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July 29, 2019, 7:01 p.m.
Audience & Social

Full Fact has been fact-checking Facebook posts for six months. Here’s what they think needs to change

More scale, more transparency, and more help with health-related posts.

In December 2016, Facebook enlisted a handful of U.S.-based news organizations (ABC News, Snopes, PolitiFact,, and the AP) to help stem the flow of false information on the platform. Over time, it’s expanded these third-party fact-checking partnerships: It now has more than 50 partners globally, fact-checking in 42 languages.

Full Fact, the independent U.K. fact-checking organization, signed on as one of Facebook’s third-party fact-checking partners in January. (All partners must be members of Poynter’s International Fact-Checking Network, though that hasn’t completely prevented disputes over who should qualify to be a fact-checker; some original partners like Snopes have dropped out.) Six months in, the organization has released a report about its experience so far — what it’s learned, what it likes, and what it thinks needs to change.

Full Fact’s two major concerns about the fact-checking program are scale and transparency — ongoing complaints among Facebook’s partners. “Facebook’s focus seems to be increasing scale by extending the Third Party Fact Checking Program to more languages and countries,” the report notes. “However, there is also a need to scale up the volume of content and speed of response” — being available in a lot of countries isn’t enough if individual country partners are only able to skim the surface of misleading content.

And — like other third-party fact-checking partners — Full Fact wants Facebook “to share more data with fact-checkers, so that we can better evaluate content we are checking and evaluate our impact.” It’s not very satisfying to feel as if your fact-checks are falling into a black hole, where you’re unsure how many people will ever see them or how much of a dent you’re making.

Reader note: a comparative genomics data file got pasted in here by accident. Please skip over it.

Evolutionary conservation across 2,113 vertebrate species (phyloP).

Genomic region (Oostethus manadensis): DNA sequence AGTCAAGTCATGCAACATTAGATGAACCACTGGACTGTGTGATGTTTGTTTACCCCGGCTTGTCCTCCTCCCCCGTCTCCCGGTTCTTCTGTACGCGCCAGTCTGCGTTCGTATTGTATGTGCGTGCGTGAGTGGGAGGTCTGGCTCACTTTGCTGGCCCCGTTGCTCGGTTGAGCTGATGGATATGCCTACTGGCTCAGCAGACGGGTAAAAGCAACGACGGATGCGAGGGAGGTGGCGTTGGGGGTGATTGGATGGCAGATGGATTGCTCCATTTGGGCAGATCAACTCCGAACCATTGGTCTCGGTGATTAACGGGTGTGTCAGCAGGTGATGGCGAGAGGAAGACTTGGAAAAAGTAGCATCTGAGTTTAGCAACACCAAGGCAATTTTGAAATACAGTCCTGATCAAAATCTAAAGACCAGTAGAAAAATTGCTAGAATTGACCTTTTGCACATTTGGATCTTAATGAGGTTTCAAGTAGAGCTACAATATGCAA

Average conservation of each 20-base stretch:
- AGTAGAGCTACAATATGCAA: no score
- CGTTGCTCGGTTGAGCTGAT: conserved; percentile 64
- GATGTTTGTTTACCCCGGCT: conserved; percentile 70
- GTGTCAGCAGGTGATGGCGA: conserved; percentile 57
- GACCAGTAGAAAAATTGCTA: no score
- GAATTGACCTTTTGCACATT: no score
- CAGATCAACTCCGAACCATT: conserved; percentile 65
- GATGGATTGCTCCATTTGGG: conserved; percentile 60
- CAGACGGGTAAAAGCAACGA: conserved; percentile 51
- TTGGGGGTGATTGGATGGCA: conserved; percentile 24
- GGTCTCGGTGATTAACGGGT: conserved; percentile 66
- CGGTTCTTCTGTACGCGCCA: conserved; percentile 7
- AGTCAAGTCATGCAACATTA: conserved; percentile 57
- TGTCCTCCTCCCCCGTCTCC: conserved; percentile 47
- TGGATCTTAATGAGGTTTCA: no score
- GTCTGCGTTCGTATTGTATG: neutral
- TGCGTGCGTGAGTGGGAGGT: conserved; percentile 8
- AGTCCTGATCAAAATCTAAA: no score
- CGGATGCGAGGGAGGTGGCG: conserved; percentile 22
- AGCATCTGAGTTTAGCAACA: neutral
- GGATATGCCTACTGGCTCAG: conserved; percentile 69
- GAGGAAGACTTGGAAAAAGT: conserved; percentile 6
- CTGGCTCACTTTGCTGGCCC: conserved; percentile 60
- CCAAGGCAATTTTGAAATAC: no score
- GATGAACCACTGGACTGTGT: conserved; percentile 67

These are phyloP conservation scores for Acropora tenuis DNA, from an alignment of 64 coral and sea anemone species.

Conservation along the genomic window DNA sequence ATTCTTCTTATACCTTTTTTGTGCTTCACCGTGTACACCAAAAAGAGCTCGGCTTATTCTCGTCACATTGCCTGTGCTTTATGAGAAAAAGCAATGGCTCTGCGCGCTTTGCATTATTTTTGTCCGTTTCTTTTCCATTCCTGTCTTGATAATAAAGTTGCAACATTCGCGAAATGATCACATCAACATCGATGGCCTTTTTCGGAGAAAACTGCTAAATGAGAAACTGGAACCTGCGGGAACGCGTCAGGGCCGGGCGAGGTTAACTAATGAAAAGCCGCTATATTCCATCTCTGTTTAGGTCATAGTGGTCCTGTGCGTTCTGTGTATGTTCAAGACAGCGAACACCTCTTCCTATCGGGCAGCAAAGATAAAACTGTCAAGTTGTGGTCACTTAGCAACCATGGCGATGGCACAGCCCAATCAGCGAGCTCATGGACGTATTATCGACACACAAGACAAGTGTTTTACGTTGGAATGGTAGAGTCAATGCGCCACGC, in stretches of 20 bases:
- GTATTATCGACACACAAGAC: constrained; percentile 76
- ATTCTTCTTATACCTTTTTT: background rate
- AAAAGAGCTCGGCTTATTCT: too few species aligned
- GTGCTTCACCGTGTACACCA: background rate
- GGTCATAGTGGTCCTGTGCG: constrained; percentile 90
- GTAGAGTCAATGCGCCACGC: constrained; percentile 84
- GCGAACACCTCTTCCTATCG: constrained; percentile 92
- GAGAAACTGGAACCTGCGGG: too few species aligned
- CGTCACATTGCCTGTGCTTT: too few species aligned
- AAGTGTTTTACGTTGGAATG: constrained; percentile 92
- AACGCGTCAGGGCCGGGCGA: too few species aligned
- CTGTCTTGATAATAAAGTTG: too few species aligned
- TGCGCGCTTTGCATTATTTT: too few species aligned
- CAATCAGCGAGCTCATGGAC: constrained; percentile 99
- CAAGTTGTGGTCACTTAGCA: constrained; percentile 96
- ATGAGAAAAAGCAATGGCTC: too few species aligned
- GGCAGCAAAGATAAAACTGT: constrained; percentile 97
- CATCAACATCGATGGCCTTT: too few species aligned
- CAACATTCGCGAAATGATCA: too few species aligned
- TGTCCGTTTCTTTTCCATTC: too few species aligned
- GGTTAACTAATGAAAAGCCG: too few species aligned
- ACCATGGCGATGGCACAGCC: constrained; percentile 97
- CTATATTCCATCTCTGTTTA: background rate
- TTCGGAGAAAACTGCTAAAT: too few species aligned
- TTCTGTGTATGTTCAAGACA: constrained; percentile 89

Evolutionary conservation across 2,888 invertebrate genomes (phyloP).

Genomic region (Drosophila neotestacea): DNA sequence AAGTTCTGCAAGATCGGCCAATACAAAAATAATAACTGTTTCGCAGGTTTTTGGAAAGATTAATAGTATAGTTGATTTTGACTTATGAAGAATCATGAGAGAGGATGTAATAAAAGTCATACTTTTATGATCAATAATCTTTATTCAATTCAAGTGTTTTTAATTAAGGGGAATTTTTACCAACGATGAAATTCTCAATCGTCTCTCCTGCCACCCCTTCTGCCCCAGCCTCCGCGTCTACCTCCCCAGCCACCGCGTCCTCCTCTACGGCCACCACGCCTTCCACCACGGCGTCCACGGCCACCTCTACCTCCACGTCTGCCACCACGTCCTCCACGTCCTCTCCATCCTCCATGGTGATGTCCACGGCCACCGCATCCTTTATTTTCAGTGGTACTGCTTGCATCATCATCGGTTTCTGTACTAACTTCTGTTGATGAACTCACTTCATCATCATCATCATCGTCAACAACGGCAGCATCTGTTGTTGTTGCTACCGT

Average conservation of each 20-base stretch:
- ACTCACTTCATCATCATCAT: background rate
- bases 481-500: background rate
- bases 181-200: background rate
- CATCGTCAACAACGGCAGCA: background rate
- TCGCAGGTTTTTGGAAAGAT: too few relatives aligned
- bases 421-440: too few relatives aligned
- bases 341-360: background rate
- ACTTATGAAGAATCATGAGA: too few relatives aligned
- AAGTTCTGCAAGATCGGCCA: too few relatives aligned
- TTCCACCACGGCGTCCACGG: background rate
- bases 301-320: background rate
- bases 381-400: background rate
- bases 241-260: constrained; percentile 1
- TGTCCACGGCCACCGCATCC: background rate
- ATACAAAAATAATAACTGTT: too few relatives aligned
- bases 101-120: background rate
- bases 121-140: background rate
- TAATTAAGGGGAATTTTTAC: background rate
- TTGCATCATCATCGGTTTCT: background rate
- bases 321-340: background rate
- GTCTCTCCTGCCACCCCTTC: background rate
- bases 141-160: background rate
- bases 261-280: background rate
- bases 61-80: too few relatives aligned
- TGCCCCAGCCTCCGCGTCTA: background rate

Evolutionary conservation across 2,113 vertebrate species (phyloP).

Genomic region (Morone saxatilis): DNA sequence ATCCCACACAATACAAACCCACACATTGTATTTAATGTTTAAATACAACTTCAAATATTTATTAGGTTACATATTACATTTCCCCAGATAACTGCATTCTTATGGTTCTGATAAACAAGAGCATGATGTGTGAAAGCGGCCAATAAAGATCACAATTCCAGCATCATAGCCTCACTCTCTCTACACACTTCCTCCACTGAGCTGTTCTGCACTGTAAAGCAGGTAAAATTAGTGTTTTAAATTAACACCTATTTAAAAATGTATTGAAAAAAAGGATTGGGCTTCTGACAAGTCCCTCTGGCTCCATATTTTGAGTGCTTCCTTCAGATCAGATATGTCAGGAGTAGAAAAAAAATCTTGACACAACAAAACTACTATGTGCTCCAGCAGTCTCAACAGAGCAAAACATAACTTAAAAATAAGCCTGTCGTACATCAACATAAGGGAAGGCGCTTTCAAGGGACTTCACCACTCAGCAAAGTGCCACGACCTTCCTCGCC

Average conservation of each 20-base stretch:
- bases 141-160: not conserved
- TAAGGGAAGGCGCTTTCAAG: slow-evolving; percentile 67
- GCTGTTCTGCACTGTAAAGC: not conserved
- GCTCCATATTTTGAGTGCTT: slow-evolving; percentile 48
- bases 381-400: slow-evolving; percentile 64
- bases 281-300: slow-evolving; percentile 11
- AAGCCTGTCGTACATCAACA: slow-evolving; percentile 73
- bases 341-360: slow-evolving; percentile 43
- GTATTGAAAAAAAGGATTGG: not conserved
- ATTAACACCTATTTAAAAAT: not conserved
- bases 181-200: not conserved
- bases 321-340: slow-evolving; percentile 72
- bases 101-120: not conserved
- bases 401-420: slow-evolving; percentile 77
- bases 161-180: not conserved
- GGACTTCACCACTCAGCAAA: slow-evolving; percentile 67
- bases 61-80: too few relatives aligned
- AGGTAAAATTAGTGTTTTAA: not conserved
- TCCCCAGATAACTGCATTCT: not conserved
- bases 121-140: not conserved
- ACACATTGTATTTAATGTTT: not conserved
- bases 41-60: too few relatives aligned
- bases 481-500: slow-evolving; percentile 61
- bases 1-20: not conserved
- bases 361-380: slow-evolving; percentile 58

During the six-month period, Full Fact published 96 fact-checks as part of its participation in Facebook’s program, and Facebook paid it $171,800 (“the amount of money that Full Fact is entitled to depends on the amount of fact-checking done under the program”). A little back-of-the-envelope math shows this works out to about $1,790 per fact-check, with some obviously requiring more work than others. (In the report, Full Fact describes building networks with medical and health-related organizations, police departments, academics, and so on. If you’re keeping track of how much Facebook’s fact-checking partners make and trying to guess rates, note that France’s Libération received $245,000 for 290 fact-checks in 2018.)

Here are some of the report’s findings, observations, and recommendations.

Full Fact provides a useful overview of what, exactly, it’s presented with as a third-party fact-checker.

I hadn’t seen this much detail previously about what the “queue” entails, so quoting liberally here:

Fact checkers working on the Third Party Fact Checking program are provided by Facebook with a “queue” of content (such as text posts, images, videos and links) that it has identified as possibly false. Each fact checker’s queue is generated specifically for the territory they operate in; our queue is supposed to prioritize UK-centric content.

We do not know exactly what metrics Facebook uses to determine what goes into the queue, but we do know that it is a combination of Facebook users flagging the content as suspicious, and Facebook’s algorithms proactively identifying other signals that might suggest it is false (such as, for example, comments underneath saying “this is fake”).